Classification of disorders - DSM, why we classify and the impact that classification has.© BrainMass Inc. brainmass.com October 16, 2018, 6:04 pm ad1c9bdddf
Clinical Psychology: Classification of disorders
Why classify disorders?
In simple terms clinical psychology is the application of scientific methods to understand and resolves human problems. Classification helps us to do this, and enforces some homogeneity upon the groups that we investigate. This allows us to develop theories of how disorders develop, which in turn informs us about how these disorders might be treated. Without some agreement about what constitutes a particular disorder, we would not be able to unearth common underlying processes (as it would be a heterogeneous group of people), and we would be unable to communicate with other scientists and health professionals about the theories we develop.
How should we classify?
A good classification system needs to do a number of things, such as:
 Divide into mutually exclusive and collectively exhaustive subclasses: Disorders should be distinct (i.e., if something belongs to one subclass it cannot belong to another) and collectively exhaustive.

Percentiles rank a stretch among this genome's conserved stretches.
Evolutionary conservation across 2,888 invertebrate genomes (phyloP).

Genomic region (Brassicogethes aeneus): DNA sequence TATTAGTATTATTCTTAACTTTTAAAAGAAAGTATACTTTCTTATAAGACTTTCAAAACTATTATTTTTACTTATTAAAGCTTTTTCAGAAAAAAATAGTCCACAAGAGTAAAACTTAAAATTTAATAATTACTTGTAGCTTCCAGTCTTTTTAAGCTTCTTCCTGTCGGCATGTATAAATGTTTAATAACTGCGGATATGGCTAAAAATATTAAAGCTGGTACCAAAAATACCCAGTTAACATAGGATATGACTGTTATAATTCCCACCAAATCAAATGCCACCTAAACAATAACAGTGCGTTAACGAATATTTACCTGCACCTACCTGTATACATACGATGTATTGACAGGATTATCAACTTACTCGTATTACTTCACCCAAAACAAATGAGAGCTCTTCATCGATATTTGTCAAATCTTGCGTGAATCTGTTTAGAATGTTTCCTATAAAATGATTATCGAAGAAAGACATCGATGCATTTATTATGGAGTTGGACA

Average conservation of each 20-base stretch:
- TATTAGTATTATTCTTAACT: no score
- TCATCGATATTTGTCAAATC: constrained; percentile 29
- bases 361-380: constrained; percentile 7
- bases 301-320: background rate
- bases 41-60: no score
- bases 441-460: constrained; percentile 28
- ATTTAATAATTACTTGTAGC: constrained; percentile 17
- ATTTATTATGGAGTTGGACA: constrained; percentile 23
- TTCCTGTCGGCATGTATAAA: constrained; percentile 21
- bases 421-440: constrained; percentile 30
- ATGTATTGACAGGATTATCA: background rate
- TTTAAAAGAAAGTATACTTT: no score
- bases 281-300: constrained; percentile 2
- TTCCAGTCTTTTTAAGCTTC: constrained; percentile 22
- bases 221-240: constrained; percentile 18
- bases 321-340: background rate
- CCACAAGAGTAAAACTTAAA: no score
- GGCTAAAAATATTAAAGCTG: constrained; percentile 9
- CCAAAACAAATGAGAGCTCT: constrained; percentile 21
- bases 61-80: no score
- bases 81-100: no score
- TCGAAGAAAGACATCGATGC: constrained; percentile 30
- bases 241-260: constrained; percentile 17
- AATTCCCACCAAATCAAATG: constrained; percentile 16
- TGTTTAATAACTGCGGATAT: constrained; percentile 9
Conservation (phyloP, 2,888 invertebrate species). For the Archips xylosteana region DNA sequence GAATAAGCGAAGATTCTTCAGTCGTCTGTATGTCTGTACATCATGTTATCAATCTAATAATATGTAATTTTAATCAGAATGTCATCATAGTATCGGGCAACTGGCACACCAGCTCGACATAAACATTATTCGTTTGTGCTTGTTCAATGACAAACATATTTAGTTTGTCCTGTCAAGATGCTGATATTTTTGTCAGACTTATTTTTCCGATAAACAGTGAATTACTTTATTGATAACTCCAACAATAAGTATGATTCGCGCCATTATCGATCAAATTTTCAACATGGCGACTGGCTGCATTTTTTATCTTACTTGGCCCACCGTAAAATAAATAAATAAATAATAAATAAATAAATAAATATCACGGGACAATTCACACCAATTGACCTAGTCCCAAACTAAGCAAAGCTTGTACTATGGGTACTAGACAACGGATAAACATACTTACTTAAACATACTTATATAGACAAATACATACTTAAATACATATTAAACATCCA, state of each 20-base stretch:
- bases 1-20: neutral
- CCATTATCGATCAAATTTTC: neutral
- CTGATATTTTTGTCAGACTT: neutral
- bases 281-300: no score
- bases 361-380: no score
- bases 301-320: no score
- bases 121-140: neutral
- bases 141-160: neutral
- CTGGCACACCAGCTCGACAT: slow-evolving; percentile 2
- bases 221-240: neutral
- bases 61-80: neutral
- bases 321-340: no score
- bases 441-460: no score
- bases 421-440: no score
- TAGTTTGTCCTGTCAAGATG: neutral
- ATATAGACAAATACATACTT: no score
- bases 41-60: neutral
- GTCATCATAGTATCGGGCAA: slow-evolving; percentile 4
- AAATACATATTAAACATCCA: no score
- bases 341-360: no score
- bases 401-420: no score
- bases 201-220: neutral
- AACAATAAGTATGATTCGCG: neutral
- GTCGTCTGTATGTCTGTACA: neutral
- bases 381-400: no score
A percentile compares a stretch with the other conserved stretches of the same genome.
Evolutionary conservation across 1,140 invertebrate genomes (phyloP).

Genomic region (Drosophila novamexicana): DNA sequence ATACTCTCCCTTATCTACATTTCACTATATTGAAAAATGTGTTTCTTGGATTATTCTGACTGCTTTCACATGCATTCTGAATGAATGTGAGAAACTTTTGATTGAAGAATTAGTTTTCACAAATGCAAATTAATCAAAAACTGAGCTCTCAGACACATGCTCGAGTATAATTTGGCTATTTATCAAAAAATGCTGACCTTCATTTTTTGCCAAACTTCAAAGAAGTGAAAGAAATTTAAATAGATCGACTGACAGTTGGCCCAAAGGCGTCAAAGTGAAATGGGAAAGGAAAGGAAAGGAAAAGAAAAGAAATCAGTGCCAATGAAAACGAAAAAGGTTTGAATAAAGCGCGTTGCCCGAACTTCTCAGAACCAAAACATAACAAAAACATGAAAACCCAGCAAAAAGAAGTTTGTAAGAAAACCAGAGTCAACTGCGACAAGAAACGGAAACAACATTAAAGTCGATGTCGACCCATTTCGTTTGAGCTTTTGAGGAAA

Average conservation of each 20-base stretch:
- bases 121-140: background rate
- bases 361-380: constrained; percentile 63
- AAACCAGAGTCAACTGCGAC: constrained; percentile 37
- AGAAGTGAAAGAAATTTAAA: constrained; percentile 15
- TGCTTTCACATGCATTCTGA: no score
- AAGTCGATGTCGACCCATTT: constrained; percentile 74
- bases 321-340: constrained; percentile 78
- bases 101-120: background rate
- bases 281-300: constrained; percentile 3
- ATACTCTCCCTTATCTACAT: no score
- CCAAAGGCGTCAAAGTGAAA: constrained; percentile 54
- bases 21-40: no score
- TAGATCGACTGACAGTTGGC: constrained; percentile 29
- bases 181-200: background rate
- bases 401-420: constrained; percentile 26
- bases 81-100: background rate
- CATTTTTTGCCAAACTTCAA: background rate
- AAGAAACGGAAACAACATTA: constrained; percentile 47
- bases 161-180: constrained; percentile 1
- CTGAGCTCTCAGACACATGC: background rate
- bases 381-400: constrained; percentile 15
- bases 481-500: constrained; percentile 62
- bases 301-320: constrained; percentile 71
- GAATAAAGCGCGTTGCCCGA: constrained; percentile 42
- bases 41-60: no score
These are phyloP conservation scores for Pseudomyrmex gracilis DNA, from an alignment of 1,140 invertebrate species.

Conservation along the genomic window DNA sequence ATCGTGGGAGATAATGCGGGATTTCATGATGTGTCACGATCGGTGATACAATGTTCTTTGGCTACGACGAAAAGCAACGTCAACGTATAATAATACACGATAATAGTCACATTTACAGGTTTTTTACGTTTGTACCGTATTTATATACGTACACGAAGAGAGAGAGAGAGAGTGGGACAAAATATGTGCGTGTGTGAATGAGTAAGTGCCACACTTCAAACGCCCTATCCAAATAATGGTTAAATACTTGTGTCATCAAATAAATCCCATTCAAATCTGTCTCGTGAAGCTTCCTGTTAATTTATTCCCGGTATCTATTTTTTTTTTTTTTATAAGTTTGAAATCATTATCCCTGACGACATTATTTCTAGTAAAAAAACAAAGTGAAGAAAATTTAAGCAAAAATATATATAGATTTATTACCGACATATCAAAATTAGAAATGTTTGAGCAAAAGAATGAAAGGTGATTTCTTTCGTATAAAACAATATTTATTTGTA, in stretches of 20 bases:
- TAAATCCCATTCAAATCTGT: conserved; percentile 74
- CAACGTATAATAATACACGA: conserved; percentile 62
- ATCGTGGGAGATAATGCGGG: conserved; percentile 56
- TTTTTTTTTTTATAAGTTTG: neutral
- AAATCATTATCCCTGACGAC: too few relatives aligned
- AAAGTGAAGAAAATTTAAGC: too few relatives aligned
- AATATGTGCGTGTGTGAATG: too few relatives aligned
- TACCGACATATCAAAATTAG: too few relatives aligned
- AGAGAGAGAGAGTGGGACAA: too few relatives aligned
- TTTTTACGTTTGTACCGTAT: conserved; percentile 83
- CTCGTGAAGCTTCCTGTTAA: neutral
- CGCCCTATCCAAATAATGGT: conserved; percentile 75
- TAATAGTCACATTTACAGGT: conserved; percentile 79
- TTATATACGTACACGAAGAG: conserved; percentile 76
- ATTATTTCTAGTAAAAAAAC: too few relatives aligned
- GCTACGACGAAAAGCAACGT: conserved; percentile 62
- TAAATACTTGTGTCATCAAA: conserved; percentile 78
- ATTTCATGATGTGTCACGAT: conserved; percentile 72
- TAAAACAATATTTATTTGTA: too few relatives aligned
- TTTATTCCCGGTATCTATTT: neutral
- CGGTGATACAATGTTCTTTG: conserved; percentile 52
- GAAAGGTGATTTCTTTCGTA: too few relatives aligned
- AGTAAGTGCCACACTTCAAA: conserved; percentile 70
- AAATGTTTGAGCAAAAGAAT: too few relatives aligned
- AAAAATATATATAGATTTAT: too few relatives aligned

 Necessary & sufficient conditions: there must be characteristics that are necessary for classification into a subclass and there must also be a set of sufficient conditions to belong to a subclass.
 Concept: once the conditions of membership have been defined, the subclass must be ...
Statement of Cash Flows: classification of and impact of various types of transactions.
(Statement of Cash Flows-Classifications) The major classifications of activities reported in the statement of cash flows are operating, investing, and financing. Classify each of the transactions listed blow as:
1. Operating activity-add to net income
2. operating activity-deduct from net income
3. investing activity
4. financing activity
5. reported as significant noncash activity
The transactions are as follows
a. Issuance of capital stock
b. Purchase of land and building
c. Redemption of bonds
d. Sale of equipment
e. Depreciation of machinery
f. Amortization of patent
g. Issuance of bonds for plant assets
h. Payment of cash dividends
i. Exchange of furniture for office equipment
j. Purchase of treasury stock
k. Loss on sale of equipment
l. Increase in accounts receivable during the year
m. Decrease in accounts payable during the year